There are few things more sacrosanct than the handing down of clothes from one child to another. The process itself, like the items involved, has itself been handed down through the generations. I wore the clothes of my older brothers just as my aunts wore that of my mother. My father had just one younger sibling and she was a she, so probably didn’t get any hand-me-downs. Or did she?
My oldest is a daughter. The only girl in the family outside my wife. Before Maggie exerted her influence and converted her wardrobe into that more typically found in a boy’s closet, she had some girly clothes. Thankfully for her three younger brothers, she also had a number of girl cousins younger than she. Most of them got her pink and flowers. But some things stayed behind.
In a recent closet cleaning we came across a bag of shoes. The timing was excellent as both the twins, Theo and Ollie, had only pairs of sandals that fit their growing feet. With winter coming, their big feet needed something new. Or, as it turned out, something only slightly used.
For Theo we found a nice pair of dark blue shoes with orange accents and a group of red lights that flashed with every step. It turned out that only one of the shoes still flashed. This resulted in his pounding down the hall, one leg extended in front of him, watching in glee every time the working shoe worked. Peg Leg Bates would be proud.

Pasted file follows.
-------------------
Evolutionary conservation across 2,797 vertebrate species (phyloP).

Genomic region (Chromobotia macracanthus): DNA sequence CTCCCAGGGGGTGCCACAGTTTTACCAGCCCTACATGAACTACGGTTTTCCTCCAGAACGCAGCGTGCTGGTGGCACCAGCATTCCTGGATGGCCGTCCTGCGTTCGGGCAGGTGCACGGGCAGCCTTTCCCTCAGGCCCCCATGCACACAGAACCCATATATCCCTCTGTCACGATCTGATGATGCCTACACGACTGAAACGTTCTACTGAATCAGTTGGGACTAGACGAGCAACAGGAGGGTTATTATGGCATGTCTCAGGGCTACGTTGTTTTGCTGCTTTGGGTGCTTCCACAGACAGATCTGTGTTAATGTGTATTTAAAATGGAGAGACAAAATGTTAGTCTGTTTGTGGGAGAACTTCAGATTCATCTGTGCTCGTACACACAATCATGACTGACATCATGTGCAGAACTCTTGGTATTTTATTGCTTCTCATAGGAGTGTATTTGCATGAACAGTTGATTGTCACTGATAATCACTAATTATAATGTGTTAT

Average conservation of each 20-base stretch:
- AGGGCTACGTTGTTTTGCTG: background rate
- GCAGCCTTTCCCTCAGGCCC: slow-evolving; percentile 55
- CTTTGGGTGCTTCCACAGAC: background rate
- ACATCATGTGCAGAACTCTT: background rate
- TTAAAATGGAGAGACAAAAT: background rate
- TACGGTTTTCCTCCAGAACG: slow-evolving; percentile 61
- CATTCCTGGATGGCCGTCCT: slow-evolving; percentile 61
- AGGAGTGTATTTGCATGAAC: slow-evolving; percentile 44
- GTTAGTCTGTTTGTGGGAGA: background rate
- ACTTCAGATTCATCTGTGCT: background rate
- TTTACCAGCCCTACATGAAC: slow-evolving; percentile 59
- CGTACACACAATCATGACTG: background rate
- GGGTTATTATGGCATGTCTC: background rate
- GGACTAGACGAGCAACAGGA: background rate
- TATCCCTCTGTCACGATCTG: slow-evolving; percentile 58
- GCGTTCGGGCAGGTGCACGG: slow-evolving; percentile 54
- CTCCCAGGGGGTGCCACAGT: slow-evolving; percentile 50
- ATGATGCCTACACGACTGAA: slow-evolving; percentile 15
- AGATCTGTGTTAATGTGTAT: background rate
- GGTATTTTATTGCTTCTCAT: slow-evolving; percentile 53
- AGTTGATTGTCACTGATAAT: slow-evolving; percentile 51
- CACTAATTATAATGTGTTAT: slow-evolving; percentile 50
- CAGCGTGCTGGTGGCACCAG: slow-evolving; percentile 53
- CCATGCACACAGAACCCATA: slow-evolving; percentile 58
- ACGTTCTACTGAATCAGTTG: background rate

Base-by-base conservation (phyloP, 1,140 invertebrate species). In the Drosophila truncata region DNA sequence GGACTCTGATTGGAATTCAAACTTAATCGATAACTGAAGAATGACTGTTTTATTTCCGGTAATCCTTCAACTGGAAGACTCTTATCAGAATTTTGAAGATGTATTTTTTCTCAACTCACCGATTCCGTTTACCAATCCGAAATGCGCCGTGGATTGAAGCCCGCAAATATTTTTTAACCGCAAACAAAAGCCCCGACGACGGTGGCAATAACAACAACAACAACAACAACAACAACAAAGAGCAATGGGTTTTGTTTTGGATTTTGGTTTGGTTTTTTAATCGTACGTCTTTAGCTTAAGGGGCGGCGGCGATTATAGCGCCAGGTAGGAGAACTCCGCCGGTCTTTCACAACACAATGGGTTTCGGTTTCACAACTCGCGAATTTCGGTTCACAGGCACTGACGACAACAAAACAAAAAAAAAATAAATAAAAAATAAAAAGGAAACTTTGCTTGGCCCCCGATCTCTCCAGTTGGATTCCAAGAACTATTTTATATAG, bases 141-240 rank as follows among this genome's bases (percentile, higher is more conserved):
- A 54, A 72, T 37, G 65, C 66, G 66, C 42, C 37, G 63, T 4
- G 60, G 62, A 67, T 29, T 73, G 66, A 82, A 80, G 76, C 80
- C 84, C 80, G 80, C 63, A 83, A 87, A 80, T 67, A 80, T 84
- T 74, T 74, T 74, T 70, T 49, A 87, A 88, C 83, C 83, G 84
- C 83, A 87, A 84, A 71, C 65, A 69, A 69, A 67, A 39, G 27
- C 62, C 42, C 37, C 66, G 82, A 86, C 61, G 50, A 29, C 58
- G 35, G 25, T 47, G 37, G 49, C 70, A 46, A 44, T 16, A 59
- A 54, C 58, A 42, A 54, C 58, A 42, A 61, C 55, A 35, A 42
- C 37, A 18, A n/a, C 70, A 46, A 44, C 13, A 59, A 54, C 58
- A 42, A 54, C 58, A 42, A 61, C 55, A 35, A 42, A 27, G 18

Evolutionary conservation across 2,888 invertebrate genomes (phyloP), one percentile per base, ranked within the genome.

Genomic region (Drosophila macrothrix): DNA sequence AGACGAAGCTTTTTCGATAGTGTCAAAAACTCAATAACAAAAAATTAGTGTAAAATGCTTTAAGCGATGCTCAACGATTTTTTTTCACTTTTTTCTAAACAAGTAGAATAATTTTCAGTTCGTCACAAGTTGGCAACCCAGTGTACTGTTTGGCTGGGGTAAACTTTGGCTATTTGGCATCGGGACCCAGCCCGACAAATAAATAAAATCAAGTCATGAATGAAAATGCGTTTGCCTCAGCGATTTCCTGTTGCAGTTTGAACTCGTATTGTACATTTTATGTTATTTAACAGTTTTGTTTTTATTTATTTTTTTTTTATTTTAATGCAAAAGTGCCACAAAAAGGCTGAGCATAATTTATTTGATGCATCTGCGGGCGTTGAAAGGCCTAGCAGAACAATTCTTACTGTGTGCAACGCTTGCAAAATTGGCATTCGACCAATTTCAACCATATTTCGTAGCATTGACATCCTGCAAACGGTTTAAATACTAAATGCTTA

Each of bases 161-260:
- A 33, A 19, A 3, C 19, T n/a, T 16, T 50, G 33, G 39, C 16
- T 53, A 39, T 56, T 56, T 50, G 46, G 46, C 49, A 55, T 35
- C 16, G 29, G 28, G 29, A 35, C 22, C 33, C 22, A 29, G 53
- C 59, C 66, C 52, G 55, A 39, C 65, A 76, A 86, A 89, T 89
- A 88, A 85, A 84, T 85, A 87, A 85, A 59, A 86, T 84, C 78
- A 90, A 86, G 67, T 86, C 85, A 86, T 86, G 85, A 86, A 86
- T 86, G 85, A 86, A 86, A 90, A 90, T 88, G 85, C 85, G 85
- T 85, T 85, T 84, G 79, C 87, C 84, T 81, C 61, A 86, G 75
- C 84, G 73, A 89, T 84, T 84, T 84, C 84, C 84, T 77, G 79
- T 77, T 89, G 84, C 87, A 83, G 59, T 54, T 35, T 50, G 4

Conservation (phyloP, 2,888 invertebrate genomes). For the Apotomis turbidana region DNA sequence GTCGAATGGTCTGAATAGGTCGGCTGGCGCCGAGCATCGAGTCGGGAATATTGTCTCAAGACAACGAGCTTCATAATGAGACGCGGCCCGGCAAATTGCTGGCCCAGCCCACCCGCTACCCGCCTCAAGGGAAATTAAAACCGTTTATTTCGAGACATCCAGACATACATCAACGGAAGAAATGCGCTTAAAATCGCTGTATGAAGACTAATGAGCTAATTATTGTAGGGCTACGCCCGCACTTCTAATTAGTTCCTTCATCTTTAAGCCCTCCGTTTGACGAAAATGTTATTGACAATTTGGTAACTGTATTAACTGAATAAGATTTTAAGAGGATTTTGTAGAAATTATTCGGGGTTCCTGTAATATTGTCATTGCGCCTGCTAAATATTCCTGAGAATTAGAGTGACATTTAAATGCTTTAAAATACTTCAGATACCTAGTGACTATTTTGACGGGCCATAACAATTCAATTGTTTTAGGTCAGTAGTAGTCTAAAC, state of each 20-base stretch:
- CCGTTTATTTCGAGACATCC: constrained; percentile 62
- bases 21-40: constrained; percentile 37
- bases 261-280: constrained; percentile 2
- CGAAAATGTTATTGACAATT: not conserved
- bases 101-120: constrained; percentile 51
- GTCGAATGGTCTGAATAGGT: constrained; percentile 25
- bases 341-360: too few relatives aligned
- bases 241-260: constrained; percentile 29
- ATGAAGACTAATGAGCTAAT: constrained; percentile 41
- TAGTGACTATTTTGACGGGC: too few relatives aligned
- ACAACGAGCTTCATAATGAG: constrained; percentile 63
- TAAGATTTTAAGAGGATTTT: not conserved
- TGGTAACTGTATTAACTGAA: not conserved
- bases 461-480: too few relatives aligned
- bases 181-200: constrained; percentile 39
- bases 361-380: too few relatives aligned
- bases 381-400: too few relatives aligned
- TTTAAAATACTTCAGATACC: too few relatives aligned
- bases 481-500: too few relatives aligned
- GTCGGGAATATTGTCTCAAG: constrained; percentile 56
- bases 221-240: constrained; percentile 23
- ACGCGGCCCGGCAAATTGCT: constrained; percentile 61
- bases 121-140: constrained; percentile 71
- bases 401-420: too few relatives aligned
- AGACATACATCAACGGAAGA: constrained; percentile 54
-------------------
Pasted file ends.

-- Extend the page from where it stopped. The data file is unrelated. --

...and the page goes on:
After making our way through the rest of the bag, discarding the shoes too large or too small, we were left with just one pair. They fit perfectly, slid right on, and too had some flashers that excited Ollie. There was but one problem – they were white with pink hearts and some sassy stitching. They were indubitably shoes for girls.
I sorted through the bag again and found another pair. These were really too large but, we thought, might just work. No flashers, though, and they were about seven sizes too big. We were fooling ourselves. There was really only one pair that worked and they were the one adorned in pink hearts a-dancing.
And Ollie loved them. He did.
That decision is now many months behind us. I don’t even think about putting those shoes on him anymore. The first day he came home from school, he told us the teacher said he had girl shoes on. He didn’t say with any distress, though. It was all very matter-of-fact. Ollie liked his shoes and no one was going to tell him otherwise.
There aren’t many things from Maggie’s wardrobe that would cause this to come up again. By the time she was late into pre-school, she was already leaning heavily toward the boys section. No amount of cost-saving prudence will have us dress Henry or the twins in Easter dresses, so it’s all gender-classic clothes from here on out. That said, the case of the pink-hearted shoes proved the old idiom true: if the shoes fits, wear it.